A caravan of thousands of mostly Honduran migrants who are fleeing violence and poverty at home set off for the United States in mid-October, with the bulk of them still to arrive at the border. Other large bands of mostly Salvadorans have followed behind.

Trump has declared the caravans an “invasion,” and has sent some 5,800 troops to “harden” the border, including with barbed wire.

With some exceptions, Mexico has welcomed the Central Americans, offering food and lodging in towns during their journey. The migrants said they were stunned by the hostile attitude in Tijuana.

“We are not criminals. Why do treat us like this if everywhere we have traveled in Mexico they treated us well?” migrants shouted back. “Think about the children who are here, please.”

Tensions began brewing several days ago when residents complained about a group of 80 or so LGBT migrants who broke away from the caravan and arrived in an upscale part of the Playas de Tijuana neighborhood, near where the stones were thrown.

A popular party town for U.S. tourists, Tijuana has a history of absorbing visitors, including Chinese immigrants in the 19th century. It has a large American population and some 3,000 Haitians settled in the city, just south of San Diego, in 2016 after failing to cross the U.S. border.

But the arrival of hundreds of members of the caravans has stretched to the limit migrant shelters that were already overflowing with people. While Tijuana’s traditional generosity was also on display, with the government setting up a new shelter and citizens offering food and clothing, a harder attitude also emerged.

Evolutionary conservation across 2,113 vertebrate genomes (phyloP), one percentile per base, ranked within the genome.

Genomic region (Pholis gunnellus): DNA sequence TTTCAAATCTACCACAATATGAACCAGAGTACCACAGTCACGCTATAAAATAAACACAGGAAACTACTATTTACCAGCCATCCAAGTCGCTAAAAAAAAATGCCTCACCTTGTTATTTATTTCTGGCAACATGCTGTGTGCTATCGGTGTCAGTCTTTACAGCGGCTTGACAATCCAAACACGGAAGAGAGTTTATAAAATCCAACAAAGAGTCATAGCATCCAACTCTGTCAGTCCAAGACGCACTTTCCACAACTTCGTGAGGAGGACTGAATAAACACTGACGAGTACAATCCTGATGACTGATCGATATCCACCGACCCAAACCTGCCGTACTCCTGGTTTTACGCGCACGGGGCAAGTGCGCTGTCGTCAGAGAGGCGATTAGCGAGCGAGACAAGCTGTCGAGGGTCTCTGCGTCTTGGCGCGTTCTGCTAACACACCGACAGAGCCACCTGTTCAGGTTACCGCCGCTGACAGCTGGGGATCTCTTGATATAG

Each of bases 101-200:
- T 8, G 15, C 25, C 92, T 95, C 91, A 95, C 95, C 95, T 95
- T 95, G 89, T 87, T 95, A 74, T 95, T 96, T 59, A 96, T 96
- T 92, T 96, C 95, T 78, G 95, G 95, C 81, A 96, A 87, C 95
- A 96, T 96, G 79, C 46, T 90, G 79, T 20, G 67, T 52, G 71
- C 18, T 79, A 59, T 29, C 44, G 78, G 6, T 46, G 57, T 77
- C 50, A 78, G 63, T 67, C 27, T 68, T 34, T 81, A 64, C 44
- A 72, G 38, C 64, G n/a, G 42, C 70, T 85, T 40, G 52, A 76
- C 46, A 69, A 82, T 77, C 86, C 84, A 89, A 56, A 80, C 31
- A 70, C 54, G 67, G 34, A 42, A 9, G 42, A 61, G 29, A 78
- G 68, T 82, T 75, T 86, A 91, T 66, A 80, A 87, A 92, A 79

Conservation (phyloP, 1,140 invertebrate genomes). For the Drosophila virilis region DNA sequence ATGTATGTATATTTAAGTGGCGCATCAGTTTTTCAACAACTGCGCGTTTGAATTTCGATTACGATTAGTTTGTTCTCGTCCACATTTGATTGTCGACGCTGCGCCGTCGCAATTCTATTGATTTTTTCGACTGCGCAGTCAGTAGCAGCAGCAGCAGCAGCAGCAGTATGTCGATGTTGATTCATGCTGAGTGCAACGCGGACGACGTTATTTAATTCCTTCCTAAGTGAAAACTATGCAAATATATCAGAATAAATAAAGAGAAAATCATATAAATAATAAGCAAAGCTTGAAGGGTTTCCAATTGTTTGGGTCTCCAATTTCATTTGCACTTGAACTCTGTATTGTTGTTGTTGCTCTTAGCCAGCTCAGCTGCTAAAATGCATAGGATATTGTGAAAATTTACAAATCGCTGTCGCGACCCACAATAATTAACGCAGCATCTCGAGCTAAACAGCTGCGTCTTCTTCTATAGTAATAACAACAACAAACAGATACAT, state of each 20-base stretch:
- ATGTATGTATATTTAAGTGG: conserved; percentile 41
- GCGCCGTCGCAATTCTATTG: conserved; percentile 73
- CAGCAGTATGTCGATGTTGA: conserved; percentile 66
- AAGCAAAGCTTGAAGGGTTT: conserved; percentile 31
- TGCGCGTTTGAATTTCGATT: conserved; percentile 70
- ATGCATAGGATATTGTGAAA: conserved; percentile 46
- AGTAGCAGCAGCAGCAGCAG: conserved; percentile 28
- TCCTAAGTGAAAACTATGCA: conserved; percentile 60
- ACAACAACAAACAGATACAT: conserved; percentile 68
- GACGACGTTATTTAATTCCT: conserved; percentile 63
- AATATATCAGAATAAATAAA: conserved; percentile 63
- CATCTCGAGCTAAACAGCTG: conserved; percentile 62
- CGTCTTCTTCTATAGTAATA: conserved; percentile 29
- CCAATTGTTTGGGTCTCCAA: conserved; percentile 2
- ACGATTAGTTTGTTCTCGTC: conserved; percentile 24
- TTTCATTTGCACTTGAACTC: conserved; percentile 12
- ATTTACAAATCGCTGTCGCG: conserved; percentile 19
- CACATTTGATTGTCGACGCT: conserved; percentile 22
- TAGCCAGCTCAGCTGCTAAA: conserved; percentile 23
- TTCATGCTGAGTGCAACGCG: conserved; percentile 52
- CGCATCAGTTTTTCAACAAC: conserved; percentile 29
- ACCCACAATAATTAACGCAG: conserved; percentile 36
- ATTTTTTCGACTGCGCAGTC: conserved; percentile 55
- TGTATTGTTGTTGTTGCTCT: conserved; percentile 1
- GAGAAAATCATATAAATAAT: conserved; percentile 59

Reuters gained access to a WhatsApp chat group called “Citizen Blockade” where some 250 members using strong language discussed strategies to harass the migrants or block their arrival.

Tijuana’s city government opened a shelter for 360 people of an estimated 810 that arrived this week, and officials warned there was little room to house more than 2,000 more who are expected to arrive this week.

Irineo Mujica, representative of the organization Pueblos Sin Fronteras, which is advising the migrants in the caravan, said the migrants wanted to seek asylum in the United States.

Their arrival adds to already long lines of people who have been waiting their turn at the Tijuana crossing. Last week, Trump suspended the granting of asylum to migrants who cross the U.S.-Mexico border illegally.

“We are looking for solutions, not confrontations,” Mujica said following the clash with Mexicans as a helicopter hovered above, surveying the scene from the American side.

(Writing by Michael O’Boyle; Editing by Frank Jack Daniel and Alistair Bell)

U.S.-bound migrants enter Guatemala, others clash at border

Men, part of a caravan of thousands of migrants from Central America en route to the U.S., push the border gate as they try to cross into Mexico and carry on their journey, in Tecun Uman, Guatemala, October 28, 2018. REUTERS/Carlos Garcia Rawlins

By Nelson Renteria and Delphine Schrank

SONSONATE, El Salvador/TAPANATEPEC, Mexico (Reuters) – A new group of migrants bound for the United States set off from El Salvador and crossed into Guatemala on Sunday, following thousands of other Central Americans fleeing poverty and violence who have taken similar journeys in recent weeks.